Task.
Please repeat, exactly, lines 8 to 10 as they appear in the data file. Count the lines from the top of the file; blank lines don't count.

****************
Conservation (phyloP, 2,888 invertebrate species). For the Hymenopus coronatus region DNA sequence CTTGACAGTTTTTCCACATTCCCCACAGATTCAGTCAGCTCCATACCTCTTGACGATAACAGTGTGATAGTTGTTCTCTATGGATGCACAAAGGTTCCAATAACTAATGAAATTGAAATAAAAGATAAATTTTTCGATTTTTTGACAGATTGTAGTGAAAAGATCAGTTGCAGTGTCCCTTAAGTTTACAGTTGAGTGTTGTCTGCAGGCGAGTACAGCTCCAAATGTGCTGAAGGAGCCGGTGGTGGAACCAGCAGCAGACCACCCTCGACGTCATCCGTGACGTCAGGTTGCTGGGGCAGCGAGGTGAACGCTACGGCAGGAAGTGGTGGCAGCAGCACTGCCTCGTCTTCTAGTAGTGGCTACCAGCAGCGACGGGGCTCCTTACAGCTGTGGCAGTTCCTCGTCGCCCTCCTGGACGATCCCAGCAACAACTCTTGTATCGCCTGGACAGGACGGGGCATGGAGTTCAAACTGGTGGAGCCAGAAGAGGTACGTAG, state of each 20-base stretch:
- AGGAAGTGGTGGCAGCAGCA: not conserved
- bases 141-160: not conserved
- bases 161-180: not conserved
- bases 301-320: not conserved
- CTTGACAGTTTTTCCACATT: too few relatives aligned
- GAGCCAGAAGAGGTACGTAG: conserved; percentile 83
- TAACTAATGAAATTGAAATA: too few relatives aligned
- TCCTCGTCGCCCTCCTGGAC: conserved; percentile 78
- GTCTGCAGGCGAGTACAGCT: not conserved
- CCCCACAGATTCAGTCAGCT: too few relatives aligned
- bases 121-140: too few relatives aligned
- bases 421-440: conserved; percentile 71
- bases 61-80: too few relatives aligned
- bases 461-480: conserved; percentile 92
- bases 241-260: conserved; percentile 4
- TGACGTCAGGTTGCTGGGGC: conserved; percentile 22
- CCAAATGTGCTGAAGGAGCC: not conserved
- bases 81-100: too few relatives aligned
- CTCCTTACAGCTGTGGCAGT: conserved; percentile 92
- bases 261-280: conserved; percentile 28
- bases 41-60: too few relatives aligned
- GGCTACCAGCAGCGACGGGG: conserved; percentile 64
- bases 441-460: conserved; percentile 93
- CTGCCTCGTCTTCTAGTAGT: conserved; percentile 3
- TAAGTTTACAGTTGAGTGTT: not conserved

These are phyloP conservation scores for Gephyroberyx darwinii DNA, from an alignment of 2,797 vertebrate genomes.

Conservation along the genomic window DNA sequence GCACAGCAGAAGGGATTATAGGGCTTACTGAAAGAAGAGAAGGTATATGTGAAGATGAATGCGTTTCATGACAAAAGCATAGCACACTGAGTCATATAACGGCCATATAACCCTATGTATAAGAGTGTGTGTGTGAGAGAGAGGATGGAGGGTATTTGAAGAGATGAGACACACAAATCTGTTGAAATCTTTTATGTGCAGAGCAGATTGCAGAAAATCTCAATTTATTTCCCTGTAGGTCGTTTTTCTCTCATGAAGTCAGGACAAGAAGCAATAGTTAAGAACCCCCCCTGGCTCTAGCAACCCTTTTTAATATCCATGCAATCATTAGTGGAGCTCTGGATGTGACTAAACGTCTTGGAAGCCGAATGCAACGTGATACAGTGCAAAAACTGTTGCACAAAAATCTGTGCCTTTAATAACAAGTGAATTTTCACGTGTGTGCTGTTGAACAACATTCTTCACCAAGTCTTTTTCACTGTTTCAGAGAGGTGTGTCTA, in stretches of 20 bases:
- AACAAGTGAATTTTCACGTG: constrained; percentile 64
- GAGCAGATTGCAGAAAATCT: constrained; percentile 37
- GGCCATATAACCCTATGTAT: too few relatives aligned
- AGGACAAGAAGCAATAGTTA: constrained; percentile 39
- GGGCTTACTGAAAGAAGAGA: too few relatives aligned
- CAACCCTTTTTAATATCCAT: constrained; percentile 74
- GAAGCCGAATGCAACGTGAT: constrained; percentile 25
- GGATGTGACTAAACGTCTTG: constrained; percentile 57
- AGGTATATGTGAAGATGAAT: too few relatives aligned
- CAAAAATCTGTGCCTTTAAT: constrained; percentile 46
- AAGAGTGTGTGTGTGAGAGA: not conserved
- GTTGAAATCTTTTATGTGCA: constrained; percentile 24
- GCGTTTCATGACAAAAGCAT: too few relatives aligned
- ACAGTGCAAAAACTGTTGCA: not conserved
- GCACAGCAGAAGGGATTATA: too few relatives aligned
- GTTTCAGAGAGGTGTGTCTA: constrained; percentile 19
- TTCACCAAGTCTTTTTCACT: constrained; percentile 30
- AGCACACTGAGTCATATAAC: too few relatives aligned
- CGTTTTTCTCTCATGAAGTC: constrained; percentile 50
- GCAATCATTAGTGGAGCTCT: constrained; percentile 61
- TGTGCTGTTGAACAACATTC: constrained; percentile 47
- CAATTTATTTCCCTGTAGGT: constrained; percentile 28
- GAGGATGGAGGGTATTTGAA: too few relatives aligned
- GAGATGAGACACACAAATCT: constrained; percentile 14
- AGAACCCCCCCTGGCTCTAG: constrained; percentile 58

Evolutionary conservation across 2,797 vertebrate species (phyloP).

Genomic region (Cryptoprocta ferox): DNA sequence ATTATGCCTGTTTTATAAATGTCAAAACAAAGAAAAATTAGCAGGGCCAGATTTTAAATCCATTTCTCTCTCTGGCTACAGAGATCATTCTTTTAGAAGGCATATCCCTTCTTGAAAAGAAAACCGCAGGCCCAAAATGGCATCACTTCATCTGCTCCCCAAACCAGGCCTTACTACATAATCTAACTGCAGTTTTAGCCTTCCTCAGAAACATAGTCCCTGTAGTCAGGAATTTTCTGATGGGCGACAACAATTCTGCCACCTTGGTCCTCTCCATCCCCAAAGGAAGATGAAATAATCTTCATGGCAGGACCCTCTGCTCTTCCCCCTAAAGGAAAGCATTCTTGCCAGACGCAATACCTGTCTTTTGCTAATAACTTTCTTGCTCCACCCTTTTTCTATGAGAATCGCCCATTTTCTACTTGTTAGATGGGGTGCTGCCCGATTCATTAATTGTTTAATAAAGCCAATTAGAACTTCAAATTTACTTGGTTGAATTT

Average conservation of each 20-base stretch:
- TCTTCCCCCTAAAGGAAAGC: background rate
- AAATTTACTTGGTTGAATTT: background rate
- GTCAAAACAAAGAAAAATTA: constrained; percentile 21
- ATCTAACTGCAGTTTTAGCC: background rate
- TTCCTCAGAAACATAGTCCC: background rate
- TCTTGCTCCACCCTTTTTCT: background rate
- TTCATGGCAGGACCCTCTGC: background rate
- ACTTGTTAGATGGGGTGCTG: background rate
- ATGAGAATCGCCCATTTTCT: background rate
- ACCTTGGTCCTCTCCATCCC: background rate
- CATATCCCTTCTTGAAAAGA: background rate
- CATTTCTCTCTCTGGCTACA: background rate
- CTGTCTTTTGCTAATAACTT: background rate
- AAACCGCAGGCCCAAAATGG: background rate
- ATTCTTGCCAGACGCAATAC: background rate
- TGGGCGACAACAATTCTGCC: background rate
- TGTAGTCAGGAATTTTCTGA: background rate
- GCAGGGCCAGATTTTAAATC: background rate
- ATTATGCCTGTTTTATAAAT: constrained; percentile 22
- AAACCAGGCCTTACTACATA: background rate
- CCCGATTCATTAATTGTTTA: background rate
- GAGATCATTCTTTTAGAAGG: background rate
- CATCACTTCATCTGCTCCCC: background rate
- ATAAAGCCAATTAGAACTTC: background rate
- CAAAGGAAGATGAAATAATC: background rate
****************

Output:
- TAACTAATGAAATTGAAATA: too few relatives aligned
- TCCTCGTCGCCCTCCTGGAC: conserved; percentile 78
- GTCTGCAGGCGAGTACAGCT: not conserved